New Wave Media

February 11, 2021

Series of High-res Surveys to Track Changes in Thames River

Anchor and lumber on the bottom of Thames River near New London ferry docks (Image: ThayerMahan)

Anchor and lumber on the bottom of Thames River near New London ferry docks (Image: ThayerMahan)

A two-year project aims to locate and monitor the shifting boundaries of key biological habitats and short-term, small-scale changes in bathymetry important to the health of Connecticut’s Thames River and Long Island Sound ecosystems. 

Marine technology company ThayerMahan, which recently completed an underwater survey using its SeaScout system to capture high-quality hydrographic imagery of the river, said the survey is being conducted under a National Institute for Undersea Vehicle Technology (NIUVT) project in conjunction with the University of Connecticut (UConn)’s Department of Marine Sciences.

ThayerMahan’s SeaScout system is an actively stabilized towed vehicle with synthetic aperture sonar and multibeam echosounder payloads. The system generates ultra-fine resolution (3cm x 3cm) beamformed imagery and interferometric bathymetry of undersea cables, boulders, rocks, and seafloor characteristics in real-time.

The survey was performed aboard the R/V Connecticut, a research vessel owned by UConn. The Undersea Warfighting Development Center and the Naval Submarine Base New London were important contributors to the project. The next survey is planned for May 2021.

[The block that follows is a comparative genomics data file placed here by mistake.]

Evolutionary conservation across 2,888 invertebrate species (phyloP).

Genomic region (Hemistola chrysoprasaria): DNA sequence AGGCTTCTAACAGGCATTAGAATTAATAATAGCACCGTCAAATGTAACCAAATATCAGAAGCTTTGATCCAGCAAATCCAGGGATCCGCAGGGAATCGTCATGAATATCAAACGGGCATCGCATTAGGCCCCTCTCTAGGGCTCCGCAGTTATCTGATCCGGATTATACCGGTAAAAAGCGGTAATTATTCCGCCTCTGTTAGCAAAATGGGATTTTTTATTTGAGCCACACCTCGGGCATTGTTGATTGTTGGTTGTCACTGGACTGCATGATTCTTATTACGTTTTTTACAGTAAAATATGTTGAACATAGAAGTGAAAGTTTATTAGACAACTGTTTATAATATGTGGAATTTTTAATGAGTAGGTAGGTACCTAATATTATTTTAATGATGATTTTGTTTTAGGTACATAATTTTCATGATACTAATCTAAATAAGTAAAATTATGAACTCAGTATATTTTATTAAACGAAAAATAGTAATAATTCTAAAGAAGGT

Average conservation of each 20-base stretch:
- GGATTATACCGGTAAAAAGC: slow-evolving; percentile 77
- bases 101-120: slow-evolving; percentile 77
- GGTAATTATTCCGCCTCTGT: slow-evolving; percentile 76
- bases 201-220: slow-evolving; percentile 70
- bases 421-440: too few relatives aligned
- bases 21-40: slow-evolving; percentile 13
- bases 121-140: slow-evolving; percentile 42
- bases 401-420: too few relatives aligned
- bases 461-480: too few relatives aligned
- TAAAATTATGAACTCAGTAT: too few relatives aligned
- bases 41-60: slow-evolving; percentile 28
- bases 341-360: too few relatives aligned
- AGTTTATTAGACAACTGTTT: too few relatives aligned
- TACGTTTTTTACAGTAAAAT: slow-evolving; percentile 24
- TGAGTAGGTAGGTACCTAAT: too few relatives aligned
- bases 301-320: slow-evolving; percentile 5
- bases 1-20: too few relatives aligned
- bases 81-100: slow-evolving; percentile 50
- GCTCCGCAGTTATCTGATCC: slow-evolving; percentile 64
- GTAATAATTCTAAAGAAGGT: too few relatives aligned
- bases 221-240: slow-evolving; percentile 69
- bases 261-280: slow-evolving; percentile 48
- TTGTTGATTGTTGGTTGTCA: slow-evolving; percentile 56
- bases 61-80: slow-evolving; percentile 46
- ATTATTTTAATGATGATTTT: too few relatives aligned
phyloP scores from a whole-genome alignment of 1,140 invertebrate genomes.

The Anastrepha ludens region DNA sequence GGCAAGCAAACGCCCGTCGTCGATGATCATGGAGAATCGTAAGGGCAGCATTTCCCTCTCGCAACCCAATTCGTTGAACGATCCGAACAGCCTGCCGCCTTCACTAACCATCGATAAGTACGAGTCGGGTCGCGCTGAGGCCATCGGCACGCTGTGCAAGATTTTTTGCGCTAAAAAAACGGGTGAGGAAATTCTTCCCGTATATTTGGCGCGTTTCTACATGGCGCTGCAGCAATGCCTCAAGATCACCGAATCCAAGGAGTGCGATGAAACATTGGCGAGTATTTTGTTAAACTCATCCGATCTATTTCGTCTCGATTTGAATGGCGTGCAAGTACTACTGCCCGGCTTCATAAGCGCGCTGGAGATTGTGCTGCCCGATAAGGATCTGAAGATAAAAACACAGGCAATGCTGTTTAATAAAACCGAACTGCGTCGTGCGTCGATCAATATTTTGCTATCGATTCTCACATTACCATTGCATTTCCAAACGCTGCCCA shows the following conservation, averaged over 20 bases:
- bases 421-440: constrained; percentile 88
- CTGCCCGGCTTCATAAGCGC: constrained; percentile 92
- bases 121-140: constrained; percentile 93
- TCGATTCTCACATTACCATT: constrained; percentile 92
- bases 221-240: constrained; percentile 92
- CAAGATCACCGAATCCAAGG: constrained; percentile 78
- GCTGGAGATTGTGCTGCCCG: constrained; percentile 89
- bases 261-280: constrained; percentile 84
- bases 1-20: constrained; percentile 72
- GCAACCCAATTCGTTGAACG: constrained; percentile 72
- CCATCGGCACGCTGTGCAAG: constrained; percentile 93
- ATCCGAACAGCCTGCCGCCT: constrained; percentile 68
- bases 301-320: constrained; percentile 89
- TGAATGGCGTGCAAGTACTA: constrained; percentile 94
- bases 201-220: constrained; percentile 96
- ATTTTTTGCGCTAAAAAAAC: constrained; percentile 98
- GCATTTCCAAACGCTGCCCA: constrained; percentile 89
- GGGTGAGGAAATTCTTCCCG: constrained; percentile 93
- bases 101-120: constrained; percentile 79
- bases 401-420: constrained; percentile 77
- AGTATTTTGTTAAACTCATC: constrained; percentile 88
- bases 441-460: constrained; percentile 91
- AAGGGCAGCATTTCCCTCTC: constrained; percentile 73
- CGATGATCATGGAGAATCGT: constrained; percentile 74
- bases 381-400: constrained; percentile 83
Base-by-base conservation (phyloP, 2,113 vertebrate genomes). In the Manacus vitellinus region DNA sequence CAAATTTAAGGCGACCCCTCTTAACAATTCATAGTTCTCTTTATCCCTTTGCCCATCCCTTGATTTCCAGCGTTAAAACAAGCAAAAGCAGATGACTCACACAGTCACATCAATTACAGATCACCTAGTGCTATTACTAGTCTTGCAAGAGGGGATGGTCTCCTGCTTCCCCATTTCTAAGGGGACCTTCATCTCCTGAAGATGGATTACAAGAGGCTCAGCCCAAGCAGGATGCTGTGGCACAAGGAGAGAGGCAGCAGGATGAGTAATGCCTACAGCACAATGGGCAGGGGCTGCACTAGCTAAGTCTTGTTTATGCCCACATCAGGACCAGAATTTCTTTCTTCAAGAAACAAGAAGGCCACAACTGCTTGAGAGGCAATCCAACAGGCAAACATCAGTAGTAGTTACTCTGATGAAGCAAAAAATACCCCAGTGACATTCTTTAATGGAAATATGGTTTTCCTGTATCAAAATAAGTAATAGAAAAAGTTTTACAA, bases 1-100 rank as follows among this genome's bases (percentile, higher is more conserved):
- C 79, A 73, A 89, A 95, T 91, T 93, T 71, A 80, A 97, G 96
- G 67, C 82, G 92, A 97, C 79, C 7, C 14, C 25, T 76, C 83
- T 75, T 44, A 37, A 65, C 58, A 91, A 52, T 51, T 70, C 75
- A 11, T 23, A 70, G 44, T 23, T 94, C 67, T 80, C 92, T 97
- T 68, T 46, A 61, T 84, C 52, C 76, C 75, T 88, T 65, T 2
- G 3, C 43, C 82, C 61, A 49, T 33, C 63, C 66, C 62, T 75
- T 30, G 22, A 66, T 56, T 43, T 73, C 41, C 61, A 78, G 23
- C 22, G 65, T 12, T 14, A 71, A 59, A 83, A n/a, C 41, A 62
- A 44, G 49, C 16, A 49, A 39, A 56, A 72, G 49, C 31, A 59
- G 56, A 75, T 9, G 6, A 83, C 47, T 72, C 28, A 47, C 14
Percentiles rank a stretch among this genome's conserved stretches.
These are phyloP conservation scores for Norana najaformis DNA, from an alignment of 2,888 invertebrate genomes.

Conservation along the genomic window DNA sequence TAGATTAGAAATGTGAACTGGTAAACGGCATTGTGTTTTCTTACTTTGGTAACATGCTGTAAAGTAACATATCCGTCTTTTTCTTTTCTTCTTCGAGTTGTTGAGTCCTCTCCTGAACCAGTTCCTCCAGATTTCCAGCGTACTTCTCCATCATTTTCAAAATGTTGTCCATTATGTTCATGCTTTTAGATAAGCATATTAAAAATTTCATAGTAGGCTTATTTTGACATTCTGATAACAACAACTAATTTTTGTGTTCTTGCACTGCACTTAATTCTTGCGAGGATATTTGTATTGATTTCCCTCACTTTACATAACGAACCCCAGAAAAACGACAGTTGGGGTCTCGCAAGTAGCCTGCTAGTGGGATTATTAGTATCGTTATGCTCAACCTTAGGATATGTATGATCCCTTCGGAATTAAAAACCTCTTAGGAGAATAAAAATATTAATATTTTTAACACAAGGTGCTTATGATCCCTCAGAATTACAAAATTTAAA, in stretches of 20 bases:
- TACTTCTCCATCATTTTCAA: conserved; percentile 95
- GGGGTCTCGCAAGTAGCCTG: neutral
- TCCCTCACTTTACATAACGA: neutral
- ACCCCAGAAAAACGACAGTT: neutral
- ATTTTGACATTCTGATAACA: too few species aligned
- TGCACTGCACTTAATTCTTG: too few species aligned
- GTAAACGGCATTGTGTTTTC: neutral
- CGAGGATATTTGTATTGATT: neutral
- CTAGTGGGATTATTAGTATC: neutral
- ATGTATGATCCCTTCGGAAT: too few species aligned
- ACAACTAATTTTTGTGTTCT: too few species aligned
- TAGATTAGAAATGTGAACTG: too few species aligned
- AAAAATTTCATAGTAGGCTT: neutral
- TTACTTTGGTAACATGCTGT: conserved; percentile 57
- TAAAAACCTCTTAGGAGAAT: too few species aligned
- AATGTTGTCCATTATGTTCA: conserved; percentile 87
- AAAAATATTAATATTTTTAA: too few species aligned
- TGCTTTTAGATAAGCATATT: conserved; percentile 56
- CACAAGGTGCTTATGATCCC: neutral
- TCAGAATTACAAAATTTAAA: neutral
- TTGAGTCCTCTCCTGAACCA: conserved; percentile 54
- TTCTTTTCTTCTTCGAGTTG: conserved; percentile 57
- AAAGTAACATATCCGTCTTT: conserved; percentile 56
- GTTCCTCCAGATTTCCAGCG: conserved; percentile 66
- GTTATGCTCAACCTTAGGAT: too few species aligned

Over the course of the two-year project, baseline data will be reevaluated to identify changes in the region and enhance security within the New London port area.  

Michael Connor, ThayerMahan’s president and CEO, stated, “This project, leveraging ThayerMahan’s ability to rapidly gather high-quality imagery in real-time, is an important step toward safely developing the Blue Economy offshore and enabling the safe and secure use of our harbors by commercial and government vessels. All ships, particularly those carrying environmentally sensitive cargoes and munitions, should be able to operate in restricted waters confident that neither obstructions nor threats lie in their path. Our seabed imaging capability can make that a reality today.”

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